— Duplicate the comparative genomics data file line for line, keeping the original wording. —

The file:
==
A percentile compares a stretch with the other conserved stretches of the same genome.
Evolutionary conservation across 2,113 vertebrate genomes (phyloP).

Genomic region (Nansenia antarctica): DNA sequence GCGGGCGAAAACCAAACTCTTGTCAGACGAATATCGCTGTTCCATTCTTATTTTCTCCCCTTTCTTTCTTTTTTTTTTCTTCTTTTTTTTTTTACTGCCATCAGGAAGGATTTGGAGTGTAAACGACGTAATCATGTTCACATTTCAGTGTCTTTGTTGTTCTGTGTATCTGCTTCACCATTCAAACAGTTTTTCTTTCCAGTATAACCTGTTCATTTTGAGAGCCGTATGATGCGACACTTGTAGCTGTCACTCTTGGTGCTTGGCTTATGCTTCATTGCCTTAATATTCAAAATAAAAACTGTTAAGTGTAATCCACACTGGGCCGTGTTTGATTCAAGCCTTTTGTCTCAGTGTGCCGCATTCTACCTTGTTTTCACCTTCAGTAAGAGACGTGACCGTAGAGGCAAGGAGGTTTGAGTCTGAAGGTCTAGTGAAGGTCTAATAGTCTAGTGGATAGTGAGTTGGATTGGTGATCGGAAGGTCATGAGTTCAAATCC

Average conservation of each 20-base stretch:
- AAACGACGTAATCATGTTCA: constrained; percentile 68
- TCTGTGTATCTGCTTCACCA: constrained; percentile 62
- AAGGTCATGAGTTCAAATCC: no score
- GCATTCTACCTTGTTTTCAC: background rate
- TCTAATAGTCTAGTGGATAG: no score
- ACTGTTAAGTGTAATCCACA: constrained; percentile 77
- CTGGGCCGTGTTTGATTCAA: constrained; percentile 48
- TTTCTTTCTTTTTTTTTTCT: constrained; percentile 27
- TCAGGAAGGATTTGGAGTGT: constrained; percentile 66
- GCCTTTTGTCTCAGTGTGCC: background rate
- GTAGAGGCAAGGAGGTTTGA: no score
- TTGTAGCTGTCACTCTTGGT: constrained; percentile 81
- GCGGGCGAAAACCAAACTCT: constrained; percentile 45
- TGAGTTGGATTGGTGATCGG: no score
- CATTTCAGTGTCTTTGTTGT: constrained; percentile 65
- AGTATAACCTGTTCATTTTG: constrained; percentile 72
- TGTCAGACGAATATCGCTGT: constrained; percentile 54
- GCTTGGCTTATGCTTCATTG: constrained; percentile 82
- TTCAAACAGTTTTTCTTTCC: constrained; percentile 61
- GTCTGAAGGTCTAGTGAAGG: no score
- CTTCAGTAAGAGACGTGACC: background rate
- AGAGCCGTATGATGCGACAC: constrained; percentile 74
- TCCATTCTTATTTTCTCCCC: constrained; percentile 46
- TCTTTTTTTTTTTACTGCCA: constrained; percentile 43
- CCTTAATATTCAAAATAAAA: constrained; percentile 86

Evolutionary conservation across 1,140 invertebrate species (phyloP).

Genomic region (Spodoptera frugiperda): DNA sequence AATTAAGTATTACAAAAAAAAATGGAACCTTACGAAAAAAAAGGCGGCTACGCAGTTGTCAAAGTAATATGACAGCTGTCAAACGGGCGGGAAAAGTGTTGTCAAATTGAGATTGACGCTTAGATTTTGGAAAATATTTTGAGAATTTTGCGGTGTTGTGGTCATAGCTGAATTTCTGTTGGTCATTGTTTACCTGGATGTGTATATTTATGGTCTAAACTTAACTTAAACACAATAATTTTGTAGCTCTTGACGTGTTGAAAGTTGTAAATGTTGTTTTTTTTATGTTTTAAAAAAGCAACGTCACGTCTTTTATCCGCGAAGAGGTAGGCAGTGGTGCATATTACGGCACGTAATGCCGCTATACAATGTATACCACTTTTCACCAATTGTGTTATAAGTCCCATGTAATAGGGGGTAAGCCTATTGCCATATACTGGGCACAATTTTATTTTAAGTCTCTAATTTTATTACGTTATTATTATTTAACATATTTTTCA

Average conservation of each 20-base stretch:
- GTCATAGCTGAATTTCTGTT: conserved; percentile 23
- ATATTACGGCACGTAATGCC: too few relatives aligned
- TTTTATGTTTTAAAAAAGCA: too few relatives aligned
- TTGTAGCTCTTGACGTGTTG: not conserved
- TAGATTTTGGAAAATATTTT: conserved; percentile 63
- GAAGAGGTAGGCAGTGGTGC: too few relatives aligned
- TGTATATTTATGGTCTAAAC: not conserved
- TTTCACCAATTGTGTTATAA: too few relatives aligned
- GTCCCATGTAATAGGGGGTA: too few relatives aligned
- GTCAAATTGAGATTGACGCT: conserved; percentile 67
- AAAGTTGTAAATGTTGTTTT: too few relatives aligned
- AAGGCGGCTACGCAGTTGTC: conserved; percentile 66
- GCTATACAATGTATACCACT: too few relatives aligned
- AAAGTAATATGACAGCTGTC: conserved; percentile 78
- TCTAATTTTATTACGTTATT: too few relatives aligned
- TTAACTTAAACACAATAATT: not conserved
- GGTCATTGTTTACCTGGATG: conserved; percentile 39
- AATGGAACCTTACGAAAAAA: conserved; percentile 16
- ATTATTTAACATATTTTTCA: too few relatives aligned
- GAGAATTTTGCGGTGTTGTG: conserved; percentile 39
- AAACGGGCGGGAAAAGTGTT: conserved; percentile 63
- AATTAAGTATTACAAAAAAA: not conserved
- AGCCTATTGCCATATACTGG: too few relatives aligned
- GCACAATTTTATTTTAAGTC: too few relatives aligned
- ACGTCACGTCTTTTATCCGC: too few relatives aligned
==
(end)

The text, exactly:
A percentile compares a stretch with the other conserved stretches of the same genome.
Evolutionary conservation across 2,113 vertebrate genomes (phyloP).

Genomic region (Nansenia antarctica): DNA sequence GCGGGCGAAAACCAAACTCTTGTCAGACGAATATCGCTGTTCCATTCTTATTTTCTCCCCTTTCTTTCTTTTTTTTTTCTTCTTTTTTTTTTTACTGCCATCAGGAAGGATTTGGAGTGTAAACGACGTAATCATGTTCACATTTCAGTGTCTTTGTTGTTCTGTGTATCTGCTTCACCATTCAAACAGTTTTTCTTTCCAGTATAACCTGTTCATTTTGAGAGCCGTATGATGCGACACTTGTAGCTGTCACTCTTGGTGCTTGGCTTATGCTTCATTGCCTTAATATTCAAAATAAAAACTGTTAAGTGTAATCCACACTGGGCCGTGTTTGATTCAAGCCTTTTGTCTCAGTGTGCCGCATTCTACCTTGTTTTCACCTTCAGTAAGAGACGTGACCGTAGAGGCAAGGAGGTTTGAGTCTGAAGGTCTAGTGAAGGTCTAATAGTCTAGTGGATAGTGAGTTGGATTGGTGATCGGAAGGTCATGAGTTCAAATCC

Average conservation of each 20-base stretch:
- AAACGACGTAATCATGTTCA: constrained; percentile 68
- TCTGTGTATCTGCTTCACCA: constrained; percentile 62
- AAGGTCATGAGTTCAAATCC: no score
- GCATTCTACCTTGTTTTCAC: background rate
- TCTAATAGTCTAGTGGATAG: no score
- ACTGTTAAGTGTAATCCACA: constrained; percentile 77
- CTGGGCCGTGTTTGATTCAA: constrained; percentile 48
- TTTCTTTCTTTTTTTTTTCT: constrained; percentile 27
- TCAGGAAGGATTTGGAGTGT: constrained; percentile 66
- GCCTTTTGTCTCAGTGTGCC: background rate
- GTAGAGGCAAGGAGGTTTGA: no score
- TTGTAGCTGTCACTCTTGGT: constrained; percentile 81
- GCGGGCGAAAACCAAACTCT: constrained; percentile 45
- TGAGTTGGATTGGTGATCGG: no score
- CATTTCAGTGTCTTTGTTGT: constrained; percentile 65
- AGTATAACCTGTTCATTTTG: constrained; percentile 72
- TGTCAGACGAATATCGCTGT: constrained; percentile 54
- GCTTGGCTTATGCTTCATTG: constrained; percentile 82
- TTCAAACAGTTTTTCTTTCC: constrained; percentile 61
- GTCTGAAGGTCTAGTGAAGG: no score
- CTTCAGTAAGAGACGTGACC: background rate
- AGAGCCGTATGATGCGACAC: constrained; percentile 74
- TCCATTCTTATTTTCTCCCC: constrained; percentile 46
- TCTTTTTTTTTTTACTGCCA: constrained; percentile 43
- CCTTAATATTCAAAATAAAA: constrained; percentile 86

Evolutionary conservation across 1,140 invertebrate species (phyloP).

Genomic region (Spodoptera frugiperda): DNA sequence AATTAAGTATTACAAAAAAAAATGGAACCTTACGAAAAAAAAGGCGGCTACGCAGTTGTCAAAGTAATATGACAGCTGTCAAACGGGCGGGAAAAGTGTTGTCAAATTGAGATTGACGCTTAGATTTTGGAAAATATTTTGAGAATTTTGCGGTGTTGTGGTCATAGCTGAATTTCTGTTGGTCATTGTTTACCTGGATGTGTATATTTATGGTCTAAACTTAACTTAAACACAATAATTTTGTAGCTCTTGACGTGTTGAAAGTTGTAAATGTTGTTTTTTTTATGTTTTAAAAAAGCAACGTCACGTCTTTTATCCGCGAAGAGGTAGGCAGTGGTGCATATTACGGCACGTAATGCCGCTATACAATGTATACCACTTTTCACCAATTGTGTTATAAGTCCCATGTAATAGGGGGTAAGCCTATTGCCATATACTGGGCACAATTTTATTTTAAGTCTCTAATTTTATTACGTTATTATTATTTAACATATTTTTCA

Average conservation of each 20-base stretch:
- GTCATAGCTGAATTTCTGTT: conserved; percentile 23
- ATATTACGGCACGTAATGCC: too few relatives aligned
- TTTTATGTTTTAAAAAAGCA: too few relatives aligned
- TTGTAGCTCTTGACGTGTTG: not conserved
- TAGATTTTGGAAAATATTTT: conserved; percentile 63
- GAAGAGGTAGGCAGTGGTGC: too few relatives aligned
- TGTATATTTATGGTCTAAAC: not conserved
- TTTCACCAATTGTGTTATAA: too few relatives aligned
- GTCCCATGTAATAGGGGGTA: too few relatives aligned
- GTCAAATTGAGATTGACGCT: conserved; percentile 67
- AAAGTTGTAAATGTTGTTTT: too few relatives aligned
- AAGGCGGCTACGCAGTTGTC: conserved; percentile 66
- GCTATACAATGTATACCACT: too few relatives aligned
- AAAGTAATATGACAGCTGTC: conserved; percentile 78
- TCTAATTTTATTACGTTATT: too few relatives aligned
- TTAACTTAAACACAATAATT: not conserved
- GGTCATTGTTTACCTGGATG: conserved; percentile 39
- AATGGAACCTTACGAAAAAA: conserved; percentile 16
- ATTATTTAACATATTTTTCA: too few relatives aligned
- GAGAATTTTGCGGTGTTGTG: conserved; percentile 39
- AAACGGGCGGGAAAAGTGTT: conserved; percentile 63
- AATTAAGTATTACAAAAAAA: not conserved
- AGCCTATTGCCATATACTGG: too few relatives aligned
- GCACAATTTTATTTTAAGTC: too few relatives aligned
- ACGTCACGTCTTTTATCCGC: too few relatives aligned